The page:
1. I hadn’t heard the tidbit about the size of the stadium Curt. It was also interesting to me that the stadium nearly parallels the high street. I assume that, like the stadium, it was built on the best long, flat spot. FYI, while I was there I saw the very famous Thracian Gold Treasure. It was discovered (by accident) by two brothers digging in a clay pit! Twelve pounds of gold, and amazingly, they turned it in! Check it out:

  5. Perhaps one of my favorite posts of yours! The history of the place itself and its discovery are both fascinating. (As a completely unrelated side note, I have noted today how perfect your blog layout is! It’s clean and crisp, but loaded with info and direction. Someday when I stop working I aspire to make mine look as good and function as well!)

    1. Thanks Lexie. I love antiquities, and visiting a fascinating place like Plovdiv was a real joy. And thanks for the kind words about out blog layout, because what you describe is exactly what we hoped to achieve. But honestly, most of the credit goes to Terri for the actual blog format. It’s evolved over time and has taken planning, and a few theme changes to get it to where it is today. It’s nice to have a format that we’re happy with so we can devote our effort to actually blogging instead of tweaking the format. ~James

  6. Those Romans! They got *everywhere*! (I’m just putting together a piece about Ephesus – a long way from Plovdiv). I love seeing what’s left of the inside of their homes. There are some amazing mosaics in Cyprus.

  7. Great post and I certanly have learned a lot from it. Plovdiv surely is a fascinating place and one that was never on my list of places to visit, this post has certainly changed that. Thank you😀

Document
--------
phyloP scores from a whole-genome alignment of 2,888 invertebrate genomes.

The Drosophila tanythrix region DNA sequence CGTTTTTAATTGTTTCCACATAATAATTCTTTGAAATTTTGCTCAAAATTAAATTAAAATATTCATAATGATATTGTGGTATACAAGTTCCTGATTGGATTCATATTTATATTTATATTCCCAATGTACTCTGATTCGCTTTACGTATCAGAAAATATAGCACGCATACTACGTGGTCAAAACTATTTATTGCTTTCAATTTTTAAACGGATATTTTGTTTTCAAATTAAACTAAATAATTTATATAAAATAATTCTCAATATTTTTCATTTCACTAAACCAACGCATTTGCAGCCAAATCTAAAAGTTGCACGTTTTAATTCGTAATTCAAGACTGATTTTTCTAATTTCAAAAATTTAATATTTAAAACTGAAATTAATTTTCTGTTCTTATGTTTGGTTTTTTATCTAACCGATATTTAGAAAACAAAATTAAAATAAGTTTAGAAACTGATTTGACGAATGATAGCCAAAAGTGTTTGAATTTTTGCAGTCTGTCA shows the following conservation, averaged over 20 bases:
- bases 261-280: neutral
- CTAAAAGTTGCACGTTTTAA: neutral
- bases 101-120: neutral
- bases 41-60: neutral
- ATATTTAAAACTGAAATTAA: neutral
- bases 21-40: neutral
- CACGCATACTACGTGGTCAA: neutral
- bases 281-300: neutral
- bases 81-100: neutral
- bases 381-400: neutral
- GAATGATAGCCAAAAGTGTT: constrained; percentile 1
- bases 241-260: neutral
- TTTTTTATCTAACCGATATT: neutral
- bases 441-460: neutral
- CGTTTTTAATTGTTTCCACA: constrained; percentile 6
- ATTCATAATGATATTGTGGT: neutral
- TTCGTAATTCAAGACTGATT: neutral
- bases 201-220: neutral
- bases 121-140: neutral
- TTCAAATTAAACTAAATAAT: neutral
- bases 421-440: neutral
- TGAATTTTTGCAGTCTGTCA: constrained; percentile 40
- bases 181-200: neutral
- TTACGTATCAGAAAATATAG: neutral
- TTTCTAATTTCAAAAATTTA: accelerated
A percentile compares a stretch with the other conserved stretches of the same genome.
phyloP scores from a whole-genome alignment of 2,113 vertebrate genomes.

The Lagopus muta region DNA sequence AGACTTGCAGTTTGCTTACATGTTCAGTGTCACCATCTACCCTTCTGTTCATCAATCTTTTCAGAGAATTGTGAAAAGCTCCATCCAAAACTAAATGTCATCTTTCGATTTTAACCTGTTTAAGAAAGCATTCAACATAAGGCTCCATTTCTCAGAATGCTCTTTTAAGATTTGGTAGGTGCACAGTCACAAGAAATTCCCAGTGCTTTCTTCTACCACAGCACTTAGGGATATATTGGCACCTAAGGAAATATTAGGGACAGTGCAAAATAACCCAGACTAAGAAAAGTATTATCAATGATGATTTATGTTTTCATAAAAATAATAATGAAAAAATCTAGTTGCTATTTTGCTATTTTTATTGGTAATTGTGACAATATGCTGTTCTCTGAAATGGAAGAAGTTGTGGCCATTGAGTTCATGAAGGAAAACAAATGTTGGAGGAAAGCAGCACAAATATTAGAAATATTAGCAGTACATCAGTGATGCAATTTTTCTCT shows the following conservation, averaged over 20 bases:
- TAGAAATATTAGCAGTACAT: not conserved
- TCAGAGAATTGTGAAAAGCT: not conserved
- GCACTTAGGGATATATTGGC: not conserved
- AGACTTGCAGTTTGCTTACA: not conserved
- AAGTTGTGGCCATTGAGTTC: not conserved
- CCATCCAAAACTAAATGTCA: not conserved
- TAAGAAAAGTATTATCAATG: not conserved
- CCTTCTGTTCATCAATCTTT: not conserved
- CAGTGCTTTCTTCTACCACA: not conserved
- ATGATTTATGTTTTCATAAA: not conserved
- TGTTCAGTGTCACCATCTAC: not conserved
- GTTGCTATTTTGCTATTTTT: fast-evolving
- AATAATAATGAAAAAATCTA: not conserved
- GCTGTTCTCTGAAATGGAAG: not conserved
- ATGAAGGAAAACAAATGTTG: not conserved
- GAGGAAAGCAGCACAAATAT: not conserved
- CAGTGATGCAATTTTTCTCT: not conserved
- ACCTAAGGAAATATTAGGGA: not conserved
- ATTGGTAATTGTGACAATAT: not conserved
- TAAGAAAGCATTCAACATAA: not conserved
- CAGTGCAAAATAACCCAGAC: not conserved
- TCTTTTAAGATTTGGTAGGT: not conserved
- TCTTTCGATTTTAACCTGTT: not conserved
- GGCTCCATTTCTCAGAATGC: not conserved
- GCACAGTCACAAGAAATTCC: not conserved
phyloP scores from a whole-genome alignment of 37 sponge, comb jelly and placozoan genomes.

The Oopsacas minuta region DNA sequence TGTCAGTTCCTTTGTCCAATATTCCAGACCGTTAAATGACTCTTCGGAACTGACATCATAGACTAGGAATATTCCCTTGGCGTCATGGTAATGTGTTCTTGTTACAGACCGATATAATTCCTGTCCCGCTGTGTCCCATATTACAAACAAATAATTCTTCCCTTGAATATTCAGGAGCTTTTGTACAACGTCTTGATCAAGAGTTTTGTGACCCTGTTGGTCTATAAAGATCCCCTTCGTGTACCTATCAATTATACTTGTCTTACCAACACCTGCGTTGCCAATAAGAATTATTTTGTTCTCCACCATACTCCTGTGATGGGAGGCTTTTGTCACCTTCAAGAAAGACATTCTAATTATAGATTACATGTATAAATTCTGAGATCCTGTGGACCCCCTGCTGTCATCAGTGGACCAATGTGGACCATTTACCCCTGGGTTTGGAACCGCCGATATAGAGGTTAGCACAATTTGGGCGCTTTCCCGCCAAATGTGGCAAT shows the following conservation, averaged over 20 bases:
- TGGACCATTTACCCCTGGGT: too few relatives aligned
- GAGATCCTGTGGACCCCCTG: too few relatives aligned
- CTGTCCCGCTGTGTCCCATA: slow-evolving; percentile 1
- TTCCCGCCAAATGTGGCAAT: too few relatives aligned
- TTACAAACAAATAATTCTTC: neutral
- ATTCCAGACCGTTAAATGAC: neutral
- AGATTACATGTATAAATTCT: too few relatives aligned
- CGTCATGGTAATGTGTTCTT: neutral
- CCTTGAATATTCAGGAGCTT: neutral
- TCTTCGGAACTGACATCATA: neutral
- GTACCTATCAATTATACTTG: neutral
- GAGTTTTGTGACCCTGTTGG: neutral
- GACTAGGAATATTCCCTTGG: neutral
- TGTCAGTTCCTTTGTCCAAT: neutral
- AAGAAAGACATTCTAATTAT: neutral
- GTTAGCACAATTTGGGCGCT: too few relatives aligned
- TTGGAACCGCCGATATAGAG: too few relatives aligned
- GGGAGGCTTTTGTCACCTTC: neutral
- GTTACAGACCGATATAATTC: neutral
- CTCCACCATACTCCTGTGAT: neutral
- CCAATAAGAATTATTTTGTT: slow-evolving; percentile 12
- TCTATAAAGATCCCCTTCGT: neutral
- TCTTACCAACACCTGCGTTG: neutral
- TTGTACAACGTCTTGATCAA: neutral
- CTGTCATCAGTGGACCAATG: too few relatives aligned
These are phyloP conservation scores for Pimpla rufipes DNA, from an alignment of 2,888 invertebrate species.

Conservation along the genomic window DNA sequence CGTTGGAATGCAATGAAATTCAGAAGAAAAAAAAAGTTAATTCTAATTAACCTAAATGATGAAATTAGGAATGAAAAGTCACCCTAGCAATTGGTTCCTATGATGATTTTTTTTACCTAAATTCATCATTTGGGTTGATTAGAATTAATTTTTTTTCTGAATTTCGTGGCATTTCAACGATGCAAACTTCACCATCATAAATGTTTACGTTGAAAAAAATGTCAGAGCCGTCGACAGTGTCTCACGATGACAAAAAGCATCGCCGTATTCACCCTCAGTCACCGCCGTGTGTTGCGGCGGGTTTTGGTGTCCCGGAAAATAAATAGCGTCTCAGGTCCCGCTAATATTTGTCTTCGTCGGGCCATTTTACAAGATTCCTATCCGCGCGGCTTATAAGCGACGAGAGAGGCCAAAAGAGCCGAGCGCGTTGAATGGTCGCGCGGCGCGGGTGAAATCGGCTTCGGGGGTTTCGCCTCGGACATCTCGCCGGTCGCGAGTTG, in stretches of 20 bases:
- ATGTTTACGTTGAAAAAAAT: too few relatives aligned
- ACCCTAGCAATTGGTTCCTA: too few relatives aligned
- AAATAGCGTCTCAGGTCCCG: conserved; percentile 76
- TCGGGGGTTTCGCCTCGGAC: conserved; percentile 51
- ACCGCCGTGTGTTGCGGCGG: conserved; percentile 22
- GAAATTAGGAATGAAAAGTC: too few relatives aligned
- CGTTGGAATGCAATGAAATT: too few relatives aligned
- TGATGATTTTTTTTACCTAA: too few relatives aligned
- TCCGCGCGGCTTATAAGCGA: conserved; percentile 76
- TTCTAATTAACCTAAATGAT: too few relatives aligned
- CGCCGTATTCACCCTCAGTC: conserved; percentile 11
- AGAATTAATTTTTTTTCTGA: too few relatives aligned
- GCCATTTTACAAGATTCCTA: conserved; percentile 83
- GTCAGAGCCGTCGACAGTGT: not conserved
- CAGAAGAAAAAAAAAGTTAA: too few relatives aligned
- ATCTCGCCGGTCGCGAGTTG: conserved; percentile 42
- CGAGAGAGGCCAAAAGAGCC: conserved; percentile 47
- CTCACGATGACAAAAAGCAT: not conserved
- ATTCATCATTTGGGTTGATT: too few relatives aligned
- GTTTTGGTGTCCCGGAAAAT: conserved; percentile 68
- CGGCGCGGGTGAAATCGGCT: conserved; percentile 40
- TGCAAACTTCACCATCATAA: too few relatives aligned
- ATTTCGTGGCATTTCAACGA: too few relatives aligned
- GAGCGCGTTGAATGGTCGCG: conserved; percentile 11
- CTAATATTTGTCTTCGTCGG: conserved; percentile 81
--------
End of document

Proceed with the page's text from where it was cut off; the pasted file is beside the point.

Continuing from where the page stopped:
1. Gilda, it’s an exceptional place, it really is. There’s so much to see and it’s small enough to have a pleasant, low-key atmosphere. It was one of the highlights of our Balkans trip. If you get to this part of the world, don’t miss it. ~James

    1. Tess, I don’t know the stats, but I suspect that a number of the UK’s Roman ruins were discovered by accident. I sometimes wonder how those southerners survived in cold, wet England. But survive they did. ~James

  8. in reading through the comments I was intrigued by Jeff’s question as to how could a whole stadium get covered up. So I posed to Dave, my go to guy for those kinds of questions, what the answer might be. He suggested that for that kind of relatively rapid movement of earth likely some events such as earthquakes, landslides, etc may have happened. If the area is in a valley or depression accumulation could be faster. Anyway just thought I would share the conversation going on in our living room. 🙂

    I smiled at your statement of how the Romans loved their games. I agree hoping that any concerts and such that the stadium is used for now are bloodless ones. 🙂

    1. Sue, this is a good example of a post taking an unexpected turn. It’s always interesting when this happens. As to why archaeological sites get buried, Dave was partially right. And for the answer, I went to my go to guy, Cecil Adams at The Straight Dope. I love this website and have been reading it for years. According to Cecil:

      BTW, I encourage you to pick any topic in the sidebar and read a few. If you’ve never read the Straight Dope, you’ll love it. ~James

      1. Well that is a fascinating read! I cracked up at the shoddy workmanship dating longer back than aluminum siding. I took your advice and picked an article from the side bar. Can blood be used as an egg substitute? Don’t think I’ll try that with the cookies any time soon.

  9. Wow, what a great post. The historical information is fascinating (I like how they kept changing the name of the city) and their discoveries are just incredible. It’s wonderful to be in places where history is part of the present.

    1. Marilyn, with each new conquering army, there was a name change. For instance, Philip of Macedon (Alexander the Great’s father) renamed it Philippopolis – no ego there. ~James